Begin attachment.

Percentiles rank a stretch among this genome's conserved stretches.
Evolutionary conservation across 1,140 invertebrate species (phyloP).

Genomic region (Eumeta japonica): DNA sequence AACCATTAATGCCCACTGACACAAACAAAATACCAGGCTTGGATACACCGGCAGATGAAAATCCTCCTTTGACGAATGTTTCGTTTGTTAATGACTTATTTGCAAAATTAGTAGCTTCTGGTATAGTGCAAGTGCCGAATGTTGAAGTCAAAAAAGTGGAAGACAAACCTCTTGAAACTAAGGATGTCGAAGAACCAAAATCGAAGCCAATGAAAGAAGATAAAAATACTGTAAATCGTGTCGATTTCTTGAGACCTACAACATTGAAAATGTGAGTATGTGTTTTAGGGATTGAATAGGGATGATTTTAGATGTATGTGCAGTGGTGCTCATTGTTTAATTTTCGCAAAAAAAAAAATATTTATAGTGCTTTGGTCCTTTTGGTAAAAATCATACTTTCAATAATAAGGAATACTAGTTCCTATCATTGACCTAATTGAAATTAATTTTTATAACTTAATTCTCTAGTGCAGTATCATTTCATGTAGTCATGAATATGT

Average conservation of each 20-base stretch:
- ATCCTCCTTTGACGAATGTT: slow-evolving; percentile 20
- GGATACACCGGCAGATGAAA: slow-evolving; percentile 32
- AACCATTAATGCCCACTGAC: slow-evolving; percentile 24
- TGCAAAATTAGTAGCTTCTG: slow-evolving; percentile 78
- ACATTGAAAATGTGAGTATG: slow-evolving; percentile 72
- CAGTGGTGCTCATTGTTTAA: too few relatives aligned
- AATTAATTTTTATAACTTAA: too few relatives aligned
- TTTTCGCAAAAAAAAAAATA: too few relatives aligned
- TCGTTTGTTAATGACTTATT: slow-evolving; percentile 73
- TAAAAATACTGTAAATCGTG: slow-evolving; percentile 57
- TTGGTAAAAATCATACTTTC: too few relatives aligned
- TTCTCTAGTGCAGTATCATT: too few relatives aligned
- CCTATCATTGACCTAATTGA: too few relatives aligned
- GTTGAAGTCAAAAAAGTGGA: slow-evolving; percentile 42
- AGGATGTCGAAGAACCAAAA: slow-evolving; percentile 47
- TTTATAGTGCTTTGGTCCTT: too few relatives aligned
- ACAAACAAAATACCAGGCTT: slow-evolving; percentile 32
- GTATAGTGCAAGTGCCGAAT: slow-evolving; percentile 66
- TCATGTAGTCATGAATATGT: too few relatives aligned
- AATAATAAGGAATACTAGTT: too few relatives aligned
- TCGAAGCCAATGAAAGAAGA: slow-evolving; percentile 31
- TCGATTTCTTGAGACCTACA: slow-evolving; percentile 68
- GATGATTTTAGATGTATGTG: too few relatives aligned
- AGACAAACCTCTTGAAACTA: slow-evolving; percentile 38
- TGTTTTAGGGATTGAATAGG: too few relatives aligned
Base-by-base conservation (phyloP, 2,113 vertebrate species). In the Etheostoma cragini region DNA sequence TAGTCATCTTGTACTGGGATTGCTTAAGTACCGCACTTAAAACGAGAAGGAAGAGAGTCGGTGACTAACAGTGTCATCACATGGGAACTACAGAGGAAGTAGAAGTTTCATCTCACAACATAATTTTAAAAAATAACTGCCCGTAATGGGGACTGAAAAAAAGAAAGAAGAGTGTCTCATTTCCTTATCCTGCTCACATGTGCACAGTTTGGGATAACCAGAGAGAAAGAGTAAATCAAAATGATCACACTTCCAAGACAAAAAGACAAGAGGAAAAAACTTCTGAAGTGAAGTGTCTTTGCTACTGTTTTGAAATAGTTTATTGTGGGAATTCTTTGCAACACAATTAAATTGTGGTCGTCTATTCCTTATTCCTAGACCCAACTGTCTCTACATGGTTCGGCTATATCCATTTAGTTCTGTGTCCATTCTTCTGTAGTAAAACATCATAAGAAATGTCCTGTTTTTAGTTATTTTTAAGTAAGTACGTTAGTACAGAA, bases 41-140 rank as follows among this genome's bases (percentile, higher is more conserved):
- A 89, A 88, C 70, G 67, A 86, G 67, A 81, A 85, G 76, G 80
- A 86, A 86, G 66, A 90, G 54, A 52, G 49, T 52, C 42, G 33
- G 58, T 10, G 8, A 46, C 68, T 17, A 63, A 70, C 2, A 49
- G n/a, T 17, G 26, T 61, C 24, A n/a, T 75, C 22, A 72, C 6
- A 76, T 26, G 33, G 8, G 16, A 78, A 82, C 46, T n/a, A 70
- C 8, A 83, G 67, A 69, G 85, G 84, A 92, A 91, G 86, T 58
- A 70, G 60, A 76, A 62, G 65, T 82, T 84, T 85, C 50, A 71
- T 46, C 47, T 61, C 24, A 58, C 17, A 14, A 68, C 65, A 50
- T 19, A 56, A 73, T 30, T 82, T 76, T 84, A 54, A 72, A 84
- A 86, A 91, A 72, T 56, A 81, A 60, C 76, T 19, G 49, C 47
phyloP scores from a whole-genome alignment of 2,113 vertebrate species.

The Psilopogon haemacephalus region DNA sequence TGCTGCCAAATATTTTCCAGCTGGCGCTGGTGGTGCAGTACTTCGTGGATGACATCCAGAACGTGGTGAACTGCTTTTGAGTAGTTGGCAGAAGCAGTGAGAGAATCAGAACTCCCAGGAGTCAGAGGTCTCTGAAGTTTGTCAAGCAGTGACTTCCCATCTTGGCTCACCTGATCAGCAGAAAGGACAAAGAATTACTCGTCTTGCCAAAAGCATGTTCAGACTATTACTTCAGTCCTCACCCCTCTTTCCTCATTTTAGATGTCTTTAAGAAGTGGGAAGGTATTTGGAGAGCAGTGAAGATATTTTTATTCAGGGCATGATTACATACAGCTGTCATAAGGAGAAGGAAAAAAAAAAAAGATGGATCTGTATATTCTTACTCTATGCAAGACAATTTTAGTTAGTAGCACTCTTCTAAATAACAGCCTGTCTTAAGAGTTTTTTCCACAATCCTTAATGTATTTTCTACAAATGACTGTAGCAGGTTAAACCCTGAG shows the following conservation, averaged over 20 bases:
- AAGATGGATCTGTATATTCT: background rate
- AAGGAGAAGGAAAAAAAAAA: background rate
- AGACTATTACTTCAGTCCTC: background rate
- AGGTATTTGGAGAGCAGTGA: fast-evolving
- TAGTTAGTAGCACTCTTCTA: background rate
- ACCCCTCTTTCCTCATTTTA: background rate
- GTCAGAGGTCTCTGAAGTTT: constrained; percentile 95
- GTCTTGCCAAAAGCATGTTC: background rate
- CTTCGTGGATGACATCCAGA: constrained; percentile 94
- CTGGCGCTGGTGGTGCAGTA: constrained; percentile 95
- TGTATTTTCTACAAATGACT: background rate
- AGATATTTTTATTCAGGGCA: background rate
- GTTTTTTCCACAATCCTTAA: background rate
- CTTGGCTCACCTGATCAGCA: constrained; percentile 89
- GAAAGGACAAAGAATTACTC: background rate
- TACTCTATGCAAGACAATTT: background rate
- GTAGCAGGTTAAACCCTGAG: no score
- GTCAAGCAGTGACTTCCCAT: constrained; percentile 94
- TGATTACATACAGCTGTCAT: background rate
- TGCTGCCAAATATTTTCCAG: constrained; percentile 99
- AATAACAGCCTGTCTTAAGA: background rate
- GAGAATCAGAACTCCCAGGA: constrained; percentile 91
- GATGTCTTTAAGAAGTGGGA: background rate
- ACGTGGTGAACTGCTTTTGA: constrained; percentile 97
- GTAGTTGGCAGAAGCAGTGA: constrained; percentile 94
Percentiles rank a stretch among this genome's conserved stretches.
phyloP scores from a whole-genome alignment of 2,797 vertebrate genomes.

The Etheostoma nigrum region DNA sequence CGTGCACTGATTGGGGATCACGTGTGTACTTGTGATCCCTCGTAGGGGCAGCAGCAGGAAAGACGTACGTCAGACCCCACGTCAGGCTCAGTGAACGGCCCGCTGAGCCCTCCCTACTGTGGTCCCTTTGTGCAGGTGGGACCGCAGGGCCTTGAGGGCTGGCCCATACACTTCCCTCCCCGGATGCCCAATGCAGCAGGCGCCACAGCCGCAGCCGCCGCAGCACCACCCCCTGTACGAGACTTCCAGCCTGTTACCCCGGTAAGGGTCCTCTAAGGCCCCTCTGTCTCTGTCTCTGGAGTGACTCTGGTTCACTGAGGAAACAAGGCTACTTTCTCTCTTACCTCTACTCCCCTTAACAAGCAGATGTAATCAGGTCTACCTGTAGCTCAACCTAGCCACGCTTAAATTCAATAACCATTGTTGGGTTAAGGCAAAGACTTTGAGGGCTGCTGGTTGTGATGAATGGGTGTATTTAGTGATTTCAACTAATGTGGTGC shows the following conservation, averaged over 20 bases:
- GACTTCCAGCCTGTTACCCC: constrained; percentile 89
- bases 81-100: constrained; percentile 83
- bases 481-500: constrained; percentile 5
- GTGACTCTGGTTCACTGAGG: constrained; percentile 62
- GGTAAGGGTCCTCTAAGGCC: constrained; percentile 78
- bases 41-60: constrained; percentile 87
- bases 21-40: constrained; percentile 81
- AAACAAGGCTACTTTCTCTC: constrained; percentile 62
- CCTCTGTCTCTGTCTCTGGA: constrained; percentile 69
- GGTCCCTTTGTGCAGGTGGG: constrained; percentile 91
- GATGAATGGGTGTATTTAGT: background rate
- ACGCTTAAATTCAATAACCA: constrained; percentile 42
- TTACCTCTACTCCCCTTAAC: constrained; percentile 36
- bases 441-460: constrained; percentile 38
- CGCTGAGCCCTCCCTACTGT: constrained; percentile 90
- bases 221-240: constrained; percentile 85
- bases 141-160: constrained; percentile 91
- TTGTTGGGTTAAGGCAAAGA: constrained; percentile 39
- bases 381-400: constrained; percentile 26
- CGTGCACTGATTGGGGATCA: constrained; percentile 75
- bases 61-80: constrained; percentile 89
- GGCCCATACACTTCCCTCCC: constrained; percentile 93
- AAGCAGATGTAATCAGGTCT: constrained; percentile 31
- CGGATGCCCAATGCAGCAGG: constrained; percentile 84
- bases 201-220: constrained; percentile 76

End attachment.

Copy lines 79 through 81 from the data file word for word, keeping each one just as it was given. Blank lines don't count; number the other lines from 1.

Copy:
- CCTCTGTCTCTGTCTCTGGA: constrained; percentile 69
- GGTCCCTTTGTGCAGGTGGG: constrained; percentile 91
- GATGAATGGGTGTATTTAGT: background rate